Builders Say Appraisals "Killing Sales"


The National Association of Home
Builders (NAHB) reports that one out of every three of its builder members has
lost a sale
during the last six months because of home values reported by
appraisers.  Appraisals are coming in at levels
that do not support the sales price, fatally skewing the loan-to-value (LTV)
ratios required for the buyers’ mortgages.

NAHB Chairman Bob Nielson said, “The
inappropriate use of distressed and foreclosed sales as comparables in
determining new home values is needlessly driving down home prices, killing
home sales, causing more workers to lose their jobs and delaying a housing and
economic recovery.”

According to the Association, appraisers
are using “faulty” practices
, comparing “brand new homes with sparkling
appliances and interior upgrades” to distressed properties that have been
sitting vacant and deteriorating.  In
many cases the result is an appraisal that values the house less than the cost
of its construction.

Nielsen said a full 60 percent of
builders responding to a recent NAHB survey on the issue said that their buyers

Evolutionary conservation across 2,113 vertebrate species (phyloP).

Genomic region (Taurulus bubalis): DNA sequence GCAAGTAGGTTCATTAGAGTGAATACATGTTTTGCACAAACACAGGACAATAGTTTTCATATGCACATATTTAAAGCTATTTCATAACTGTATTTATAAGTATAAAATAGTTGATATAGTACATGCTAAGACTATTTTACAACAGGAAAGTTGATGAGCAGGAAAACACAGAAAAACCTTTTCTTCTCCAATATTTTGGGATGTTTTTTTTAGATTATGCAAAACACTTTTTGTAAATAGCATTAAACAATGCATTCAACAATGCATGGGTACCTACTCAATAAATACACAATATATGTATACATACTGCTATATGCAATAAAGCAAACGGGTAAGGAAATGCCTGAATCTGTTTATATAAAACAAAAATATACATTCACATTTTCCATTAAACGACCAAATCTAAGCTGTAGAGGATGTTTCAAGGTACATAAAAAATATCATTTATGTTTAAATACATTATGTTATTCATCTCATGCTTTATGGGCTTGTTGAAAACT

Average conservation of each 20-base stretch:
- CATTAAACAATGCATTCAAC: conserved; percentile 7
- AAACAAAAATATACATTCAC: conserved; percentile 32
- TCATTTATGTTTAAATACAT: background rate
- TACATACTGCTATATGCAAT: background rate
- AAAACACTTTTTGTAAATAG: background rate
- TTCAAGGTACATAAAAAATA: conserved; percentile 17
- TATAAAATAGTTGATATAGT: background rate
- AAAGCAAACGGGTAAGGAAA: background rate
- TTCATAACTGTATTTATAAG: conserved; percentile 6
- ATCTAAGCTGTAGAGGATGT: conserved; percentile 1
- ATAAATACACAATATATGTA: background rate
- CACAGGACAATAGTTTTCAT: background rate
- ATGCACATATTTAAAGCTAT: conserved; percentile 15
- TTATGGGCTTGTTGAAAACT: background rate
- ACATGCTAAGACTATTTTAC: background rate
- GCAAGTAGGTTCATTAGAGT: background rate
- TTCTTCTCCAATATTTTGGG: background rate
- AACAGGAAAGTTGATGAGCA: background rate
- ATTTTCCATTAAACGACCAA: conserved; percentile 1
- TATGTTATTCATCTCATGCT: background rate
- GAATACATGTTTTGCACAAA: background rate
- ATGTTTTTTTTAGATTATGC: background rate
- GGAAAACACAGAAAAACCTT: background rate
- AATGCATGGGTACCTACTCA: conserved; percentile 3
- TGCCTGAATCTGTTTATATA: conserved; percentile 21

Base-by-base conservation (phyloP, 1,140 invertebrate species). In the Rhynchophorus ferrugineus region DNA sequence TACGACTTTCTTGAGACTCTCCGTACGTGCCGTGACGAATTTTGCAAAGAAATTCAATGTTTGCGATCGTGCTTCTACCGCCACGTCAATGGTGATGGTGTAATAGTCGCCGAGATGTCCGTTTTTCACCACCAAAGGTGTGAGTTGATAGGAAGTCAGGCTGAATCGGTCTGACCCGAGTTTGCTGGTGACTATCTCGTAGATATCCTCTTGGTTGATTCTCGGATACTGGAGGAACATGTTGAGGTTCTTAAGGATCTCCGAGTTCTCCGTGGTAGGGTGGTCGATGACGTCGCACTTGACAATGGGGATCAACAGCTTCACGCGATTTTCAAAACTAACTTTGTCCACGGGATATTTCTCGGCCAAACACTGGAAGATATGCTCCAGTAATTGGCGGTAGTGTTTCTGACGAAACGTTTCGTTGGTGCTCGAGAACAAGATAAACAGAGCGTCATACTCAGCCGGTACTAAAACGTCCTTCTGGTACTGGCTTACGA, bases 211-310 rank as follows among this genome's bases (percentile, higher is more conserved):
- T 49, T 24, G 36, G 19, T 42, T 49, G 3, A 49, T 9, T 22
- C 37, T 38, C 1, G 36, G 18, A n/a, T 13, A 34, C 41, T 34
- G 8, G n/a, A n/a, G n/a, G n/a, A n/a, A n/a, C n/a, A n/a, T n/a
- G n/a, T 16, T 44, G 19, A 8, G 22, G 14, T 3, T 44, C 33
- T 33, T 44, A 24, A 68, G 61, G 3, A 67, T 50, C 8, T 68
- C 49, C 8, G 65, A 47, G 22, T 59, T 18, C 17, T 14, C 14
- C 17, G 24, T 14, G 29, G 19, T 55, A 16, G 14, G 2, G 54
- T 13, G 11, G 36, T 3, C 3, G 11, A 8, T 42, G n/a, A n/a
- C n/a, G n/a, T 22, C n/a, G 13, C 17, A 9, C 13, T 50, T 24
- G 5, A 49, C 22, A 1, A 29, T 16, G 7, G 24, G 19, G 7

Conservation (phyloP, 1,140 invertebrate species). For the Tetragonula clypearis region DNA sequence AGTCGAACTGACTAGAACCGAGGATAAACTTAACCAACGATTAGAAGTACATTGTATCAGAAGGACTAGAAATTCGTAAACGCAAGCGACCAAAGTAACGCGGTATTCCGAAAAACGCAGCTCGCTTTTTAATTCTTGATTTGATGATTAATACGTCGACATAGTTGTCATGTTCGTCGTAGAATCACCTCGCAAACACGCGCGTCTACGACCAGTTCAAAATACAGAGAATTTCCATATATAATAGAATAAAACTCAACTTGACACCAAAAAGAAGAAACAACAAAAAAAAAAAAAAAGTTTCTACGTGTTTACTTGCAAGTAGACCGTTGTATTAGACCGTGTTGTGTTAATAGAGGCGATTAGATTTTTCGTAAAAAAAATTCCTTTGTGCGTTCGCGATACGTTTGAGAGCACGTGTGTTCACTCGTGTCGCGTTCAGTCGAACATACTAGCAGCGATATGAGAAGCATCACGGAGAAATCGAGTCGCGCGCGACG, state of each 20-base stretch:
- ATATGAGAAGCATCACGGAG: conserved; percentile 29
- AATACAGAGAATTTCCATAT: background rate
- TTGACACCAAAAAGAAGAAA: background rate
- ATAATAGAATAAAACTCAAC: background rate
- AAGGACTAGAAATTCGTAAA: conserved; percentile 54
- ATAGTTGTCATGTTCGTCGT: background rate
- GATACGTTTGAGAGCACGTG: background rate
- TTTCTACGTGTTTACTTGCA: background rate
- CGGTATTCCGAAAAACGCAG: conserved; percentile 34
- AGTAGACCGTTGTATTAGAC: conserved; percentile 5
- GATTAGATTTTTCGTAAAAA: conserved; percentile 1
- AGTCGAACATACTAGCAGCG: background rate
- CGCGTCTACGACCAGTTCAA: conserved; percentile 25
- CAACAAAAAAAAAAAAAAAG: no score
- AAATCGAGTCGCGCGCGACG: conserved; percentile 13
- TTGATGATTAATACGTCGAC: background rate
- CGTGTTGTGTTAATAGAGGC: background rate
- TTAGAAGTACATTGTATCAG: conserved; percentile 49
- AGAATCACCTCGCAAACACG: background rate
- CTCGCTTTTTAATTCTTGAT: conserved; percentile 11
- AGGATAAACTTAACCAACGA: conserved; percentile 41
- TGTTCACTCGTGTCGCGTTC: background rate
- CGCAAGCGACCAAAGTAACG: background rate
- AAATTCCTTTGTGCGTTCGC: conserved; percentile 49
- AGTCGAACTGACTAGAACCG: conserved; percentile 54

had received appraisals that came in below the contract sales price.  More than half of those respondents (53
percent) said that the appraised value was less than the cost of building the

“This is not only unfair and
unreasonable,” Nielsen said, “but it perpetuates the cycle of declining home
values, drives more home owners underwater, harms local economic activity and
acts as an obstacle to the recovery of the housing market.”

Nielsen referenced these appraisal practices and the resulting values as a
major reason that builders are encountering a credit crisis that is hobbling acquisition,
development, and construction.  Lenders
have tightened restrictions on these ADC loans to developers and builders,
sometimes not lending at all or demanding additional equity when they do.  There have also been instances of lenders
calling performing ADC loans.  The
lack of credit threatens to prolong the current housing downturn according to
the Association. 

NAHB said it has held
four appraisal summits in the last two years, the most recent on October 19,
with federal banking regulators and representatives from the appraisal and
housing finance industries, and the real estate and housing sectors in an
attempt to find solutions to the problem of developing realistic valuations
based on appropriate comparables.  According to NAHB, “With the decline in home
prices appearing to have ended or be coming to an end in most parts of the
country, resolving the appraisal and credit crunch issues remain a top priority
for the association”

Major reforms in appraisal practices and oversight are needed to ensure
that appraisals accurately reflect true market values and don’t contribute to
price volatility or harm aspiring home owners and move-up buyers,” Nielsen
said. “We will continue to work with all stakeholders in this debate to
find solutions.”

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